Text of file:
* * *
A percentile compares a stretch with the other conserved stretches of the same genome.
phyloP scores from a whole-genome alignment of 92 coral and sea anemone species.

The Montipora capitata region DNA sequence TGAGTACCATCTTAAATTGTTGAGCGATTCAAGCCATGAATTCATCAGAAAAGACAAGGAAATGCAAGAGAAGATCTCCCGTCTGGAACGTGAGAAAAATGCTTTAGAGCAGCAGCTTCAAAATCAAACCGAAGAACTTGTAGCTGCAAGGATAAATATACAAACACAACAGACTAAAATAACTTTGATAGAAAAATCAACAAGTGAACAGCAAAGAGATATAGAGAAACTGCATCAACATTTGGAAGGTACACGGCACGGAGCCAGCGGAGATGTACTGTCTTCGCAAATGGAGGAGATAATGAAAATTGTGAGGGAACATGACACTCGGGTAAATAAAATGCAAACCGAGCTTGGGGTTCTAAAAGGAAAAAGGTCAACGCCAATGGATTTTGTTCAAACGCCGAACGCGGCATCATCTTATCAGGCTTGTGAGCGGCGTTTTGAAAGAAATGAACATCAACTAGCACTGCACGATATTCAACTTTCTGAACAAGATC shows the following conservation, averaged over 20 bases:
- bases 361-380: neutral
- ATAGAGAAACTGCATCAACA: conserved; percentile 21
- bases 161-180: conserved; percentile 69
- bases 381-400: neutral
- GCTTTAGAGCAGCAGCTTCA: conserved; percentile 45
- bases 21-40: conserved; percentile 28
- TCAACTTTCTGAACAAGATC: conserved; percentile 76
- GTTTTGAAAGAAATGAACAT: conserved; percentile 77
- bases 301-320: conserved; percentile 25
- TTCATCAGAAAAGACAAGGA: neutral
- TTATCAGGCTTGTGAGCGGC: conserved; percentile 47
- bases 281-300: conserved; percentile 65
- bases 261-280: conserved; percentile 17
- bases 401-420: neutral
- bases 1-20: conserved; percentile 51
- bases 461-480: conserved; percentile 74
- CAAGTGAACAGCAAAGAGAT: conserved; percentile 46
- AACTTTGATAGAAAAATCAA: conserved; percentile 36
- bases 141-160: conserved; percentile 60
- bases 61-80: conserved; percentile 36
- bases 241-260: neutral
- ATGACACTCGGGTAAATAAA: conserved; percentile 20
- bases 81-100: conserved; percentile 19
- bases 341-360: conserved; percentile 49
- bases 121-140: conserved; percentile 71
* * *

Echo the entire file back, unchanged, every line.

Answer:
A percentile compares a stretch with the other conserved stretches of the same genome.
phyloP scores from a whole-genome alignment of 92 coral and sea anemone species.

The Montipora capitata region DNA sequence TGAGTACCATCTTAAATTGTTGAGCGATTCAAGCCATGAATTCATCAGAAAAGACAAGGAAATGCAAGAGAAGATCTCCCGTCTGGAACGTGAGAAAAATGCTTTAGAGCAGCAGCTTCAAAATCAAACCGAAGAACTTGTAGCTGCAAGGATAAATATACAAACACAACAGACTAAAATAACTTTGATAGAAAAATCAACAAGTGAACAGCAAAGAGATATAGAGAAACTGCATCAACATTTGGAAGGTACACGGCACGGAGCCAGCGGAGATGTACTGTCTTCGCAAATGGAGGAGATAATGAAAATTGTGAGGGAACATGACACTCGGGTAAATAAAATGCAAACCGAGCTTGGGGTTCTAAAAGGAAAAAGGTCAACGCCAATGGATTTTGTTCAAACGCCGAACGCGGCATCATCTTATCAGGCTTGTGAGCGGCGTTTTGAAAGAAATGAACATCAACTAGCACTGCACGATATTCAACTTTCTGAACAAGATC shows the following conservation, averaged over 20 bases:
- bases 361-380: neutral
- ATAGAGAAACTGCATCAACA: conserved; percentile 21
- bases 161-180: conserved; percentile 69
- bases 381-400: neutral
- GCTTTAGAGCAGCAGCTTCA: conserved; percentile 45
- bases 21-40: conserved; percentile 28
- TCAACTTTCTGAACAAGATC: conserved; percentile 76
- GTTTTGAAAGAAATGAACAT: conserved; percentile 77
- bases 301-320: conserved; percentile 25
- TTCATCAGAAAAGACAAGGA: neutral
- TTATCAGGCTTGTGAGCGGC: conserved; percentile 47
- bases 281-300: conserved; percentile 65
- bases 261-280: conserved; percentile 17
- bases 401-420: neutral
- bases 1-20: conserved; percentile 51
- bases 461-480: conserved; percentile 74
- CAAGTGAACAGCAAAGAGAT: conserved; percentile 46
- AACTTTGATAGAAAAATCAA: conserved; percentile 36
- bases 141-160: conserved; percentile 60
- bases 61-80: conserved; percentile 36
- bases 241-260: neutral
- ATGACACTCGGGTAAATAAA: conserved; percentile 20
- bases 81-100: conserved; percentile 19
- bases 341-360: conserved; percentile 49
- bases 121-140: conserved; percentile 71